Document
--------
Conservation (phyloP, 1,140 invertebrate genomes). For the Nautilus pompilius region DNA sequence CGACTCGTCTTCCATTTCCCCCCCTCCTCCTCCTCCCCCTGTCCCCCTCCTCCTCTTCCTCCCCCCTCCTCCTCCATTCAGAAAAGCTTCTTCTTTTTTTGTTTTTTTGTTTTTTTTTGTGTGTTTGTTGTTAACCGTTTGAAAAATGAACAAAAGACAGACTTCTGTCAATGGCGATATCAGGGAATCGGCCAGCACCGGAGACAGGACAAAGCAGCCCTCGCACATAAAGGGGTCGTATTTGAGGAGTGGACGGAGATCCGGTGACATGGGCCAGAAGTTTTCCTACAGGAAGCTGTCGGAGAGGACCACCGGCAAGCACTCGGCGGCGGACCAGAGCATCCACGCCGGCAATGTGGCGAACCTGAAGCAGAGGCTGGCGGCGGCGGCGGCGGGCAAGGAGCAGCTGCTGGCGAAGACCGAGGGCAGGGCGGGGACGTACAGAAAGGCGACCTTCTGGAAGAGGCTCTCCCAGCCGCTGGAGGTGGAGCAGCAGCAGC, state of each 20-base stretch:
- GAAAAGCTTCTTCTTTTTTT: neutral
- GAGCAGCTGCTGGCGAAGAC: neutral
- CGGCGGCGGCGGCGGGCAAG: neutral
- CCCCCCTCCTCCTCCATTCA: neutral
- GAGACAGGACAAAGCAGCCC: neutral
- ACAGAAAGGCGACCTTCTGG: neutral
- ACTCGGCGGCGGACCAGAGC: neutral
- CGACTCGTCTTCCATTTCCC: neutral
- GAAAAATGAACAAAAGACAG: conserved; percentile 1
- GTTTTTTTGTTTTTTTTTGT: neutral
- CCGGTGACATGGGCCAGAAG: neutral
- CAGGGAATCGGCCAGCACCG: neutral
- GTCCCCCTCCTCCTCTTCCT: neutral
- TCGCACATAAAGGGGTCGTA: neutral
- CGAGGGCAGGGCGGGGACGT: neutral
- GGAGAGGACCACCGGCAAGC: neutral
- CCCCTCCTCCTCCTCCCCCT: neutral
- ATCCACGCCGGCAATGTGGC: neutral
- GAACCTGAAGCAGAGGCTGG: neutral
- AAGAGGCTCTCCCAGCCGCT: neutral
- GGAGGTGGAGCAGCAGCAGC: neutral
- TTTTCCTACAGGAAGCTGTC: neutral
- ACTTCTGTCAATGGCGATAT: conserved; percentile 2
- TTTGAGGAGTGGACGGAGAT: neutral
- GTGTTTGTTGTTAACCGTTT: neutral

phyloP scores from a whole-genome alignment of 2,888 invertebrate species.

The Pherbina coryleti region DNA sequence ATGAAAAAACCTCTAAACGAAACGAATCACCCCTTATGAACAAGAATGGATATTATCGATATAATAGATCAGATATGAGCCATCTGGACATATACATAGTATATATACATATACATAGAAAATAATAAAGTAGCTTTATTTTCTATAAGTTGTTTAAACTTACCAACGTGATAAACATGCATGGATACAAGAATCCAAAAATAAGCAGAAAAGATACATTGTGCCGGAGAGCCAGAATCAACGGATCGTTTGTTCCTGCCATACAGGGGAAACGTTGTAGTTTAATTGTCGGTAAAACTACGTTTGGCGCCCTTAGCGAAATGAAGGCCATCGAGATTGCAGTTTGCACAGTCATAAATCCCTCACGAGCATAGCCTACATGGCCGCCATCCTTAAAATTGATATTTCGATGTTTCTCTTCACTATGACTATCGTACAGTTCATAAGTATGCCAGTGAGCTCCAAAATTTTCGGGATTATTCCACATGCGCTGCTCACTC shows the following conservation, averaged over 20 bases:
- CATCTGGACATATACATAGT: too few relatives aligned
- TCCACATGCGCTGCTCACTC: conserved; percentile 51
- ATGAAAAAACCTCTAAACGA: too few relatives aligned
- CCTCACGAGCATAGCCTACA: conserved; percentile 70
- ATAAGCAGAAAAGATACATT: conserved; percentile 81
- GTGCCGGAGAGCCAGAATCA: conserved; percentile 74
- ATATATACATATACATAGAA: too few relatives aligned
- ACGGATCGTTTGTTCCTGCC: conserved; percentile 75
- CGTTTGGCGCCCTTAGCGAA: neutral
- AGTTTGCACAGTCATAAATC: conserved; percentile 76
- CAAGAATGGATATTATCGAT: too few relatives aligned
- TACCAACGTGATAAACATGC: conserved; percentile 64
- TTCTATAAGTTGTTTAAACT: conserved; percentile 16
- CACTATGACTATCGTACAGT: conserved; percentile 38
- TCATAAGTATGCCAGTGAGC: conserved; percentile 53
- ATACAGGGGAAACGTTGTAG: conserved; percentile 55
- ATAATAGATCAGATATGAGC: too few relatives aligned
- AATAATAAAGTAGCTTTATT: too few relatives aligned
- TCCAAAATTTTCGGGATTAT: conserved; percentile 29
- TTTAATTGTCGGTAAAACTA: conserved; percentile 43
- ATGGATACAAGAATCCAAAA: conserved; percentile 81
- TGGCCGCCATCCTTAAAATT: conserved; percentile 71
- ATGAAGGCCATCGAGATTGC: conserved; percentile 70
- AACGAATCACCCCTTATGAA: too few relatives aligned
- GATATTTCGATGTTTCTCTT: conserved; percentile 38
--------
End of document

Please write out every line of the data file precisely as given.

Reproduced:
Conservation (phyloP, 1,140 invertebrate genomes). For the Nautilus pompilius region DNA sequence CGACTCGTCTTCCATTTCCCCCCCTCCTCCTCCTCCCCCTGTCCCCCTCCTCCTCTTCCTCCCCCCTCCTCCTCCATTCAGAAAAGCTTCTTCTTTTTTTGTTTTTTTGTTTTTTTTTGTGTGTTTGTTGTTAACCGTTTGAAAAATGAACAAAAGACAGACTTCTGTCAATGGCGATATCAGGGAATCGGCCAGCACCGGAGACAGGACAAAGCAGCCCTCGCACATAAAGGGGTCGTATTTGAGGAGTGGACGGAGATCCGGTGACATGGGCCAGAAGTTTTCCTACAGGAAGCTGTCGGAGAGGACCACCGGCAAGCACTCGGCGGCGGACCAGAGCATCCACGCCGGCAATGTGGCGAACCTGAAGCAGAGGCTGGCGGCGGCGGCGGCGGGCAAGGAGCAGCTGCTGGCGAAGACCGAGGGCAGGGCGGGGACGTACAGAAAGGCGACCTTCTGGAAGAGGCTCTCCCAGCCGCTGGAGGTGGAGCAGCAGCAGC, state of each 20-base stretch:
- GAAAAGCTTCTTCTTTTTTT: neutral
- GAGCAGCTGCTGGCGAAGAC: neutral
- CGGCGGCGGCGGCGGGCAAG: neutral
- CCCCCCTCCTCCTCCATTCA: neutral
- GAGACAGGACAAAGCAGCCC: neutral
- ACAGAAAGGCGACCTTCTGG: neutral
- ACTCGGCGGCGGACCAGAGC: neutral
- CGACTCGTCTTCCATTTCCC: neutral
- GAAAAATGAACAAAAGACAG: conserved; percentile 1
- GTTTTTTTGTTTTTTTTTGT: neutral
- CCGGTGACATGGGCCAGAAG: neutral
- CAGGGAATCGGCCAGCACCG: neutral
- GTCCCCCTCCTCCTCTTCCT: neutral
- TCGCACATAAAGGGGTCGTA: neutral
- CGAGGGCAGGGCGGGGACGT: neutral
- GGAGAGGACCACCGGCAAGC: neutral
- CCCCTCCTCCTCCTCCCCCT: neutral
- ATCCACGCCGGCAATGTGGC: neutral
- GAACCTGAAGCAGAGGCTGG: neutral
- AAGAGGCTCTCCCAGCCGCT: neutral
- GGAGGTGGAGCAGCAGCAGC: neutral
- TTTTCCTACAGGAAGCTGTC: neutral
- ACTTCTGTCAATGGCGATAT: conserved; percentile 2
- TTTGAGGAGTGGACGGAGAT: neutral
- GTGTTTGTTGTTAACCGTTT: neutral

phyloP scores from a whole-genome alignment of 2,888 invertebrate species.

The Pherbina coryleti region DNA sequence ATGAAAAAACCTCTAAACGAAACGAATCACCCCTTATGAACAAGAATGGATATTATCGATATAATAGATCAGATATGAGCCATCTGGACATATACATAGTATATATACATATACATAGAAAATAATAAAGTAGCTTTATTTTCTATAAGTTGTTTAAACTTACCAACGTGATAAACATGCATGGATACAAGAATCCAAAAATAAGCAGAAAAGATACATTGTGCCGGAGAGCCAGAATCAACGGATCGTTTGTTCCTGCCATACAGGGGAAACGTTGTAGTTTAATTGTCGGTAAAACTACGTTTGGCGCCCTTAGCGAAATGAAGGCCATCGAGATTGCAGTTTGCACAGTCATAAATCCCTCACGAGCATAGCCTACATGGCCGCCATCCTTAAAATTGATATTTCGATGTTTCTCTTCACTATGACTATCGTACAGTTCATAAGTATGCCAGTGAGCTCCAAAATTTTCGGGATTATTCCACATGCGCTGCTCACTC shows the following conservation, averaged over 20 bases:
- CATCTGGACATATACATAGT: too few relatives aligned
- TCCACATGCGCTGCTCACTC: conserved; percentile 51
- ATGAAAAAACCTCTAAACGA: too few relatives aligned
- CCTCACGAGCATAGCCTACA: conserved; percentile 70
- ATAAGCAGAAAAGATACATT: conserved; percentile 81
- GTGCCGGAGAGCCAGAATCA: conserved; percentile 74
- ATATATACATATACATAGAA: too few relatives aligned
- ACGGATCGTTTGTTCCTGCC: conserved; percentile 75
- CGTTTGGCGCCCTTAGCGAA: neutral
- AGTTTGCACAGTCATAAATC: conserved; percentile 76
- CAAGAATGGATATTATCGAT: too few relatives aligned
- TACCAACGTGATAAACATGC: conserved; percentile 64
- TTCTATAAGTTGTTTAAACT: conserved; percentile 16
- CACTATGACTATCGTACAGT: conserved; percentile 38
- TCATAAGTATGCCAGTGAGC: conserved; percentile 53
- ATACAGGGGAAACGTTGTAG: conserved; percentile 55
- ATAATAGATCAGATATGAGC: too few relatives aligned
- AATAATAAAGTAGCTTTATT: too few relatives aligned
- TCCAAAATTTTCGGGATTAT: conserved; percentile 29
- TTTAATTGTCGGTAAAACTA: conserved; percentile 43
- ATGGATACAAGAATCCAAAA: conserved; percentile 81
- TGGCCGCCATCCTTAAAATT: conserved; percentile 71
- ATGAAGGCCATCGAGATTGC: conserved; percentile 70
- AACGAATCACCCCTTATGAA: too few relatives aligned
- GATATTTCGATGTTTCTCTT: conserved; percentile 38